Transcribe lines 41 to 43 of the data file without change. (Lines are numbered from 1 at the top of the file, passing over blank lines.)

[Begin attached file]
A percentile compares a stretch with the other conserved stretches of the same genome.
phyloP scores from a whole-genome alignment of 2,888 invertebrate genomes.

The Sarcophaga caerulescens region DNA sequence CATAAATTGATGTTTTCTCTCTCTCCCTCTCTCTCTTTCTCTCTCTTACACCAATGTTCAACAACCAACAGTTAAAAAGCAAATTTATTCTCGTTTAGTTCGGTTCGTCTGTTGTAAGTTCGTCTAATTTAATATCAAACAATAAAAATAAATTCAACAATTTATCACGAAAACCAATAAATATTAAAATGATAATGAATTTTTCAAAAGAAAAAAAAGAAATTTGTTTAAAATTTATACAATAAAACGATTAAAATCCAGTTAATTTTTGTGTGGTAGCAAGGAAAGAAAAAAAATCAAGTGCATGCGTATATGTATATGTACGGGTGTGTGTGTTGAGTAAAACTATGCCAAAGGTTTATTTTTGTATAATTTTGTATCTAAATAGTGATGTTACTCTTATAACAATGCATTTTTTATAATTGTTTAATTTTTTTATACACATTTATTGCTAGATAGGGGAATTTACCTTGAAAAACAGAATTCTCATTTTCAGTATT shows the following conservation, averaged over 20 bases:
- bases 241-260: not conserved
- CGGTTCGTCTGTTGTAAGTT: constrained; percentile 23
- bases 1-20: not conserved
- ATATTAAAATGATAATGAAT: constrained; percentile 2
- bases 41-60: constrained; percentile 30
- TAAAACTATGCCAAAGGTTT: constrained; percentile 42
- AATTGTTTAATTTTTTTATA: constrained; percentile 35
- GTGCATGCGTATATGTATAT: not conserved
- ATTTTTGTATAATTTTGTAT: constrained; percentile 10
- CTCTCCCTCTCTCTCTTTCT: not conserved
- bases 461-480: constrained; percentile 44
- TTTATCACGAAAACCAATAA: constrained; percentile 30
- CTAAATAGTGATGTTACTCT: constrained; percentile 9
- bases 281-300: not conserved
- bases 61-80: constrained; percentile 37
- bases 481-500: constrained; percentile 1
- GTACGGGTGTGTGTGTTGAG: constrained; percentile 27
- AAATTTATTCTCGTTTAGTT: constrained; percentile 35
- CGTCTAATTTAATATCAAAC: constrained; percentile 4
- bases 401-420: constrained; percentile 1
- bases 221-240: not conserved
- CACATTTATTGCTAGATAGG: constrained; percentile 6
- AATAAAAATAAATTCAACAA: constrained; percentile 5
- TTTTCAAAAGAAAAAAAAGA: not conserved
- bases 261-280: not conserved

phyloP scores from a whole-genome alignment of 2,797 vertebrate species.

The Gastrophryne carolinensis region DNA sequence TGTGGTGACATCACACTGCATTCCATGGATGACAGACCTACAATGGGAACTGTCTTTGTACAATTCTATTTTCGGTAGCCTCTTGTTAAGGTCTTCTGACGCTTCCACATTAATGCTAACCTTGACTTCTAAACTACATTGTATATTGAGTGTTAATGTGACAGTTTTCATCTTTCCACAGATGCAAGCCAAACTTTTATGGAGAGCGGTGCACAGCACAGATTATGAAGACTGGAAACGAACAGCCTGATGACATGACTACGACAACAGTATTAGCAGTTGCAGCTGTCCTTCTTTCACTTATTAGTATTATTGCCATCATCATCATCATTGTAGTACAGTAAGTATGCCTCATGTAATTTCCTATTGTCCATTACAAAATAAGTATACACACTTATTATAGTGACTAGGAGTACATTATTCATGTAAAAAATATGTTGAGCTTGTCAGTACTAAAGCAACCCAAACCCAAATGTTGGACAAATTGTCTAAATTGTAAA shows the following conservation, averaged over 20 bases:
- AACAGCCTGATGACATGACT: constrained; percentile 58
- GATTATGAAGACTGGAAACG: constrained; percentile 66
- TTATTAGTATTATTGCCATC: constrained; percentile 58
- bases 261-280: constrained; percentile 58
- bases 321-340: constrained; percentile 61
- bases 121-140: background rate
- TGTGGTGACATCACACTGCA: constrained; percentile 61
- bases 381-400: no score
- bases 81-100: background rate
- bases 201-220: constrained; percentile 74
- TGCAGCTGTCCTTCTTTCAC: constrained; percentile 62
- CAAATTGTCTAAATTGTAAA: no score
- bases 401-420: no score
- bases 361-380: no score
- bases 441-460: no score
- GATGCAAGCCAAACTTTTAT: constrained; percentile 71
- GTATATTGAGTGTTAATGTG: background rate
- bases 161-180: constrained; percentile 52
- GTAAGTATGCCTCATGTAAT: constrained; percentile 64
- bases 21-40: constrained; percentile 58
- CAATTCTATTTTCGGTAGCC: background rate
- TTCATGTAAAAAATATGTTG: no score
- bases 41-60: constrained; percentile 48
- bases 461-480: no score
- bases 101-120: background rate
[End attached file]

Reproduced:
- TGCAGCTGTCCTTCTTTCAC: constrained; percentile 62
- CAAATTGTCTAAATTGTAAA: no score
- bases 401-420: no score